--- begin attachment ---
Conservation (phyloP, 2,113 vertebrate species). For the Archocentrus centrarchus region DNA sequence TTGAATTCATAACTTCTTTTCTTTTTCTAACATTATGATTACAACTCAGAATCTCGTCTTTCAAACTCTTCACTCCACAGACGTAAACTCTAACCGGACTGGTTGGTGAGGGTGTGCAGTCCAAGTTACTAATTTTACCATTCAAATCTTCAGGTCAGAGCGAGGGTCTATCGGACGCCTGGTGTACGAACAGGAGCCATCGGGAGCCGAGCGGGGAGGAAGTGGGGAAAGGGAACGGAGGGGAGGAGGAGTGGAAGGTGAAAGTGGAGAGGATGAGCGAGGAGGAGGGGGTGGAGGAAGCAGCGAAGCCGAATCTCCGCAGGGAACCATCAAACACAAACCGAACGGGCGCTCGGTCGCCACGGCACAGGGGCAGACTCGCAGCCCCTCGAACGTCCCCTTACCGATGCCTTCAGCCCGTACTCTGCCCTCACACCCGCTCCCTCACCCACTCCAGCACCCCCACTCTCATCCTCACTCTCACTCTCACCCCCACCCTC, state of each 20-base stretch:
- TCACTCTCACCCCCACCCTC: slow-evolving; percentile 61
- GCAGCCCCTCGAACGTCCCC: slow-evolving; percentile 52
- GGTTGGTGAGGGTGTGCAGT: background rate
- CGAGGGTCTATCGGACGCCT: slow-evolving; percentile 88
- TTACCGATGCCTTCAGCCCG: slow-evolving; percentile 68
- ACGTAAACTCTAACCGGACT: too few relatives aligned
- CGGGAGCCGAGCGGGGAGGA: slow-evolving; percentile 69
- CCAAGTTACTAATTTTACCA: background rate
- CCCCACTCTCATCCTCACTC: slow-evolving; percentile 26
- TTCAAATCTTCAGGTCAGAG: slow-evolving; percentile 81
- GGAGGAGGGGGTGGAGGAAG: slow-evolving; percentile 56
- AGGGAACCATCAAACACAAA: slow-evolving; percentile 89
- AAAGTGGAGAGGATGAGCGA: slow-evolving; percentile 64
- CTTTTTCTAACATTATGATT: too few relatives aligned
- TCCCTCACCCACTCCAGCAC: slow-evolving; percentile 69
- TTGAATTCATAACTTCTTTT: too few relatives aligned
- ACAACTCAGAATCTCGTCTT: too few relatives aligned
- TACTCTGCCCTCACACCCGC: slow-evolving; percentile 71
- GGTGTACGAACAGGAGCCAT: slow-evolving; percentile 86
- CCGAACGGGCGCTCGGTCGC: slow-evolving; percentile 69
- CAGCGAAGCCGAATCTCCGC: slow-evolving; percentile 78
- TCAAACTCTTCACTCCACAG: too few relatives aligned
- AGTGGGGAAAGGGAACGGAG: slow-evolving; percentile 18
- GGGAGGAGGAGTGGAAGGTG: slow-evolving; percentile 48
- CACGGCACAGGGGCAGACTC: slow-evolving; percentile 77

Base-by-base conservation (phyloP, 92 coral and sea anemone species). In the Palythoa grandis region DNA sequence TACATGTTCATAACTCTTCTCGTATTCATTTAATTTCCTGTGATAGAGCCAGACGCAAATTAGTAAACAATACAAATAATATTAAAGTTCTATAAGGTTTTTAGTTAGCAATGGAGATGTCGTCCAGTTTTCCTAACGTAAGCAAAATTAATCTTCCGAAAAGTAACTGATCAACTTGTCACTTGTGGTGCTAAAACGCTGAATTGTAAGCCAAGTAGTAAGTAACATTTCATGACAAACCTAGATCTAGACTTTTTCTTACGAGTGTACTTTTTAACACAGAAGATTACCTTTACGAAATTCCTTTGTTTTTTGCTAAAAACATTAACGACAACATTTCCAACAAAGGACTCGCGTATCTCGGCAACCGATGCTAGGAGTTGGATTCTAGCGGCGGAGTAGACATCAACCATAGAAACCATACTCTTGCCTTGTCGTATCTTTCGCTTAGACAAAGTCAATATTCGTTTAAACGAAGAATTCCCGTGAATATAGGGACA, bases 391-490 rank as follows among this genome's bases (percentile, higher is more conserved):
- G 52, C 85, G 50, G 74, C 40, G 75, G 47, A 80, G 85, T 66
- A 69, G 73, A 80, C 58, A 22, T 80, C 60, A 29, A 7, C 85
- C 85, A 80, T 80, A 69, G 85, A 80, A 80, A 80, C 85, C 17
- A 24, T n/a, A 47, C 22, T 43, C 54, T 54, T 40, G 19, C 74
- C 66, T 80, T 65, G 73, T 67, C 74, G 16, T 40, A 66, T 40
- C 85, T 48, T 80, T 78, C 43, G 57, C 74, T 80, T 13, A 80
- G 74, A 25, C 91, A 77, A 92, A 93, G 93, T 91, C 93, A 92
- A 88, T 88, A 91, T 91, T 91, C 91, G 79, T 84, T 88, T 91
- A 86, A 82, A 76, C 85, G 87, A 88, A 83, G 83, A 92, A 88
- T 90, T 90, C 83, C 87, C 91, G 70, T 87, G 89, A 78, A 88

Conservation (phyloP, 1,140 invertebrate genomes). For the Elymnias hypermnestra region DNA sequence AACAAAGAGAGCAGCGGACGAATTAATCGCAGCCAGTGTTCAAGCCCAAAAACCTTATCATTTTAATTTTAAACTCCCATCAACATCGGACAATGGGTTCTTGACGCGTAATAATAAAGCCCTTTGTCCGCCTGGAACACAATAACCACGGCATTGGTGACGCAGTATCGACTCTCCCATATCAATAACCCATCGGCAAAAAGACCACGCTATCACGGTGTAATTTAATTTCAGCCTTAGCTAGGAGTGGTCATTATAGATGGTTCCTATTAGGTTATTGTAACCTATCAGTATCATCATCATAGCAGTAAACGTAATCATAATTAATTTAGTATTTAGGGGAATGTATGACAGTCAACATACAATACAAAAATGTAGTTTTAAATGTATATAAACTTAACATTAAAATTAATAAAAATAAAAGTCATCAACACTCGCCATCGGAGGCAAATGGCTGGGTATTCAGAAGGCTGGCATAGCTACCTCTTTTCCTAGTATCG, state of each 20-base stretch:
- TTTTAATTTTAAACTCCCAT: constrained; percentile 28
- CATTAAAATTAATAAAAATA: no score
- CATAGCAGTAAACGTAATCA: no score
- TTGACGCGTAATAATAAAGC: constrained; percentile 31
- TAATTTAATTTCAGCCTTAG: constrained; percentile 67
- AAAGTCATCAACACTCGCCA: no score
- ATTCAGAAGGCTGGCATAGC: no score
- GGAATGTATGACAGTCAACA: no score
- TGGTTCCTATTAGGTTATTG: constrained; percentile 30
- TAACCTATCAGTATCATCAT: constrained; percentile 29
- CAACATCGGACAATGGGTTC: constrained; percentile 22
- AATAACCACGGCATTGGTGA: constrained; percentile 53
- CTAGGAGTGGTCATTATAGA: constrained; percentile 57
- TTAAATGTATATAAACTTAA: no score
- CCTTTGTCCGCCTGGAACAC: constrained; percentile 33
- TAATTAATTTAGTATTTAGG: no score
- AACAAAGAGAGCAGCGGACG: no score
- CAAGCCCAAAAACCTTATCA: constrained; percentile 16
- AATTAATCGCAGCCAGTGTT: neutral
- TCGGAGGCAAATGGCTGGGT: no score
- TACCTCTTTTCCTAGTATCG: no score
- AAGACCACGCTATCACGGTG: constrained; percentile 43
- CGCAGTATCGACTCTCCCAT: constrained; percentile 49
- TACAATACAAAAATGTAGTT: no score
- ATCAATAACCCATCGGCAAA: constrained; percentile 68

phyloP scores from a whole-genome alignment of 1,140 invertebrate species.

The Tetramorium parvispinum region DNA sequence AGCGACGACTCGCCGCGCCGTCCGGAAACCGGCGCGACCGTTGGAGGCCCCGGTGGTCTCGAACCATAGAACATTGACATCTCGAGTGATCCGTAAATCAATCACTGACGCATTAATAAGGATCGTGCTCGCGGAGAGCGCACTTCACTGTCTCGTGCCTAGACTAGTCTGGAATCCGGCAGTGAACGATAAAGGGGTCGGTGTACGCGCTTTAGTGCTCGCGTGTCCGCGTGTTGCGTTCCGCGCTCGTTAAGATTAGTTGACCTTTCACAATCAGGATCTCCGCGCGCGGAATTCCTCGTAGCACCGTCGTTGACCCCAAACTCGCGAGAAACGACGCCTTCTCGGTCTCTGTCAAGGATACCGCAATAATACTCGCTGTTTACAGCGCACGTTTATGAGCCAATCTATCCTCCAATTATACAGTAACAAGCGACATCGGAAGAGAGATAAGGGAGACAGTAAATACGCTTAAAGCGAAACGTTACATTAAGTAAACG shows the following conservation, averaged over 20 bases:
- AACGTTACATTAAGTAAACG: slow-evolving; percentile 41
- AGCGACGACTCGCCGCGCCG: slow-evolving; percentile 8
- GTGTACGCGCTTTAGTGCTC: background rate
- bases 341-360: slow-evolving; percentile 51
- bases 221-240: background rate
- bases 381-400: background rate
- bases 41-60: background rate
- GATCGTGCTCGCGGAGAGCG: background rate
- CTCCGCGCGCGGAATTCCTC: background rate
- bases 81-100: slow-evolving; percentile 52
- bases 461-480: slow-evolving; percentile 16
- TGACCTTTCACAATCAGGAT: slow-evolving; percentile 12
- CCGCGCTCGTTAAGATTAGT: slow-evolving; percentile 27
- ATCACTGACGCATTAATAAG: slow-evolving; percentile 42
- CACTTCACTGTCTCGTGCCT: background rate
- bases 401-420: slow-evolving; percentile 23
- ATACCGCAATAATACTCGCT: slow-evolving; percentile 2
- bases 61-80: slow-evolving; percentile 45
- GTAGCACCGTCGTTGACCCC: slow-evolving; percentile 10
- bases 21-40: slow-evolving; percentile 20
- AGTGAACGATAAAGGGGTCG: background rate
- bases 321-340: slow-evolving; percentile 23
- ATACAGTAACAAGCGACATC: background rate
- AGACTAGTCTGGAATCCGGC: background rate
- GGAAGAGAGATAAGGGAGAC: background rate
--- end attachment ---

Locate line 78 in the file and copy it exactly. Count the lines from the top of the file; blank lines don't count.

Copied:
- CCGCGCTCGTTAAGATTAGT: slow-evolving; percentile 27